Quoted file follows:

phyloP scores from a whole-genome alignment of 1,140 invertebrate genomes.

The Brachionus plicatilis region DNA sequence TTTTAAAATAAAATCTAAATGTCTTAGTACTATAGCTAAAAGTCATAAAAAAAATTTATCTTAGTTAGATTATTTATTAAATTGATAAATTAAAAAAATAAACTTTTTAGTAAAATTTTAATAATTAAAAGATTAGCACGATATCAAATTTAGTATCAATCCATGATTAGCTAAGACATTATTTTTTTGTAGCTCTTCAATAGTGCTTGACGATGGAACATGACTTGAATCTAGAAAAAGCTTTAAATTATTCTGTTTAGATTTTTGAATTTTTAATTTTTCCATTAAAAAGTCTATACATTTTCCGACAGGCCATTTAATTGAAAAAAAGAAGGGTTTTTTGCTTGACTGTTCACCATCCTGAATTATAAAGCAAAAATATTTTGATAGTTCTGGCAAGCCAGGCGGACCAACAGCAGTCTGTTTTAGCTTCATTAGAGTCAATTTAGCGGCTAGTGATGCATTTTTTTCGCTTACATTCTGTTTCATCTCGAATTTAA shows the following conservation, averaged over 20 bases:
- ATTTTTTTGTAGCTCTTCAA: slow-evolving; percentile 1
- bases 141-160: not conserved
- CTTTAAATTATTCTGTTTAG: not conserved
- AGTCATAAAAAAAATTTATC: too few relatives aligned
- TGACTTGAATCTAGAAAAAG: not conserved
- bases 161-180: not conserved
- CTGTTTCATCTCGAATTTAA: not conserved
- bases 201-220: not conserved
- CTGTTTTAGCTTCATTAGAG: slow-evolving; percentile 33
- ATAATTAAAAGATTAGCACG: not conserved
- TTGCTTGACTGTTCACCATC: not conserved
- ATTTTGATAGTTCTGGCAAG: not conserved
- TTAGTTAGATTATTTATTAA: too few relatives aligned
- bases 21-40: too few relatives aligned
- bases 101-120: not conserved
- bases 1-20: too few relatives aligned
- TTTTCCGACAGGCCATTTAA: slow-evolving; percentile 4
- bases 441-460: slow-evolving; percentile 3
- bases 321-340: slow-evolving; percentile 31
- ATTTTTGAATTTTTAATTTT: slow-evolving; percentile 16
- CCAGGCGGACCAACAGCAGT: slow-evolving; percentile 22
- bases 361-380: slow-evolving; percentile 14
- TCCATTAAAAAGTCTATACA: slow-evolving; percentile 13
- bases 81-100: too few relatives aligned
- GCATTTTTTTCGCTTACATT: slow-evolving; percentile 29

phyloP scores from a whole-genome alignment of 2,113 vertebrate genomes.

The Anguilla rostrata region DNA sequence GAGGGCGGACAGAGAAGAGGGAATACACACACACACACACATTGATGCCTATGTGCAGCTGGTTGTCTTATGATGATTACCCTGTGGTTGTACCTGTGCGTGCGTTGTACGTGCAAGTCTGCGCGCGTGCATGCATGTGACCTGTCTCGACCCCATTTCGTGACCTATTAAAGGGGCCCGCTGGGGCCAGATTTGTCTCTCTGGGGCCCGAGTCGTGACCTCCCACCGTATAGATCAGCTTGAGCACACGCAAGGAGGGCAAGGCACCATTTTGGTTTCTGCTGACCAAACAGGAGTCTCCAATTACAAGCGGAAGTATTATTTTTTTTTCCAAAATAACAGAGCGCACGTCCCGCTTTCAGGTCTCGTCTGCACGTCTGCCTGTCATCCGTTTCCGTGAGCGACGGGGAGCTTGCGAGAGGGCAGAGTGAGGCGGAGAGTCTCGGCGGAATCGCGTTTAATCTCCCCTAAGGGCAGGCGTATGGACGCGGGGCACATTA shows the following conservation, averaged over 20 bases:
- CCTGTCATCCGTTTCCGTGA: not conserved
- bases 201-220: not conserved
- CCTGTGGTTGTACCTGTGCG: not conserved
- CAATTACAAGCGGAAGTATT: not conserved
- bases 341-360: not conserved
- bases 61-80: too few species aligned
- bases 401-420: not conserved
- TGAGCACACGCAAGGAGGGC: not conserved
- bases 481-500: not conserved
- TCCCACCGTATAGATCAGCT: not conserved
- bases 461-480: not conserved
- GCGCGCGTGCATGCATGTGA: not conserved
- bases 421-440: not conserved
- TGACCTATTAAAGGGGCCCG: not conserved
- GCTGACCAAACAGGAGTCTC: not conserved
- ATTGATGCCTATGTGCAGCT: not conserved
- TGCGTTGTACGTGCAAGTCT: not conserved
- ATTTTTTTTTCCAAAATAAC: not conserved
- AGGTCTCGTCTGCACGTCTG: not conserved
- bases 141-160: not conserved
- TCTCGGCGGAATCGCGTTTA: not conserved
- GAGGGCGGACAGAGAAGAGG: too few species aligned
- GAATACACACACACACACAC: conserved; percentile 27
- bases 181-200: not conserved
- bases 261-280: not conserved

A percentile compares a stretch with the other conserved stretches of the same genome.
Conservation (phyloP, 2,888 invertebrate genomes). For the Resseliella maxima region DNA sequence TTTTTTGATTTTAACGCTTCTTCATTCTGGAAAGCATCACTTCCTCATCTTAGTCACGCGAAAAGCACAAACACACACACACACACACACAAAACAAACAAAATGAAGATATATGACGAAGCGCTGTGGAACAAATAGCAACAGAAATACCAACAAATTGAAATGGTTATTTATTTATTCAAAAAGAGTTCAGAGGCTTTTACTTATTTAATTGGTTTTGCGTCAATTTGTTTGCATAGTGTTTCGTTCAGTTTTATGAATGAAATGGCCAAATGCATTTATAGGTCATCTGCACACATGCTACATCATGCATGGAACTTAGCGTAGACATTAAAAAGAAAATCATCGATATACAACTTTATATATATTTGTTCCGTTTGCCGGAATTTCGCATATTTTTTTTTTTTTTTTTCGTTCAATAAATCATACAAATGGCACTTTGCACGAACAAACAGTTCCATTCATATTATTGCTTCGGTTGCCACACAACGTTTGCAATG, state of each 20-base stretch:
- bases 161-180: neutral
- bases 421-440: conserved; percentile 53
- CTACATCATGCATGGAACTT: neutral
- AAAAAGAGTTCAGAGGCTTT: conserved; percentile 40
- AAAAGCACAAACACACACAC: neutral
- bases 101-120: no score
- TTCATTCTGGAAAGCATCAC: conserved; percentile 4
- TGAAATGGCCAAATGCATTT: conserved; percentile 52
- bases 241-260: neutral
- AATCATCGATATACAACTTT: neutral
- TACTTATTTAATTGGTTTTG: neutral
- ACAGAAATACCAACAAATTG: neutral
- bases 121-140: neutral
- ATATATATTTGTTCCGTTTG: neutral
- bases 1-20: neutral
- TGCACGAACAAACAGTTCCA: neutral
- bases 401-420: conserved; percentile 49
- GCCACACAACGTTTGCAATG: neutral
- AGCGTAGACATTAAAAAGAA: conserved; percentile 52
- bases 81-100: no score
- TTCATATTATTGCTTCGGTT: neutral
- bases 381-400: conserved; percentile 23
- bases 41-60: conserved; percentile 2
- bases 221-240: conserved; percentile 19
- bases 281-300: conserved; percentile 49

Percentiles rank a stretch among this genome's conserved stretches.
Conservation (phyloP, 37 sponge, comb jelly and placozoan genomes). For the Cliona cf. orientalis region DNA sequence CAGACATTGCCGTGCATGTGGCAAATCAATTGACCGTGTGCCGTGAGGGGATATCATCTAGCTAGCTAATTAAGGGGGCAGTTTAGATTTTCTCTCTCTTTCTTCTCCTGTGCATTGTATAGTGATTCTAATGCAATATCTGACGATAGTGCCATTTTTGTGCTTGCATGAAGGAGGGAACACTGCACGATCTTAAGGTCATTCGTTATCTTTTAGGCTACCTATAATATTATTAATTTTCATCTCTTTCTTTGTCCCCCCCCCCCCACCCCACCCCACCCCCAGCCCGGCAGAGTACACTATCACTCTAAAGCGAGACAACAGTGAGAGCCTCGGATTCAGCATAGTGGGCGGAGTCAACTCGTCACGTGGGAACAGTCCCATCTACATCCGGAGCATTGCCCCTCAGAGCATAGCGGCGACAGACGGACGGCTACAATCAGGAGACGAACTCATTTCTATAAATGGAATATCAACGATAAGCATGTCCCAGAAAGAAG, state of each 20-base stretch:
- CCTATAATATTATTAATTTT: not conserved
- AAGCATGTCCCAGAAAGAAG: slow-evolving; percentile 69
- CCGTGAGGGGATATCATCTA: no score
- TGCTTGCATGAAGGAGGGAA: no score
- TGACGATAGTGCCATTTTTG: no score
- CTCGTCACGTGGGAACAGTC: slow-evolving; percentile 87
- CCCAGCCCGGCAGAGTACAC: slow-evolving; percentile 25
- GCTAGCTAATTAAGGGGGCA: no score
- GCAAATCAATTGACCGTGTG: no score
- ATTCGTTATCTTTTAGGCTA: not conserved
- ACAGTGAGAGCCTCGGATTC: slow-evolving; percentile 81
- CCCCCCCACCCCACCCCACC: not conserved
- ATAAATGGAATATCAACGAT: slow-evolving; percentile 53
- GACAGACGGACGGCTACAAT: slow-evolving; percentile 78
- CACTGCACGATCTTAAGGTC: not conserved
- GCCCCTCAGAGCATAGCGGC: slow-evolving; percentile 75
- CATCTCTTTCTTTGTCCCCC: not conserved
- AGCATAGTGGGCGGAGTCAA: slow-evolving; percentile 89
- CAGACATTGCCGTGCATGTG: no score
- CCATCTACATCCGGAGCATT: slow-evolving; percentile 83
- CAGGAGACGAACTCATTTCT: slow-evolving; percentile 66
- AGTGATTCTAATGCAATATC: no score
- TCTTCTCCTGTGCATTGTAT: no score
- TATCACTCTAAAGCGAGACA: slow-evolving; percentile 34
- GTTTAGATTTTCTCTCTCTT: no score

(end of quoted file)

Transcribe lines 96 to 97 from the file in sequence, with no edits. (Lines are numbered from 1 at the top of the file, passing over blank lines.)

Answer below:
- ATAAATGGAATATCAACGAT: slow-evolving; percentile 53
- GACAGACGGACGGCTACAAT: slow-evolving; percentile 78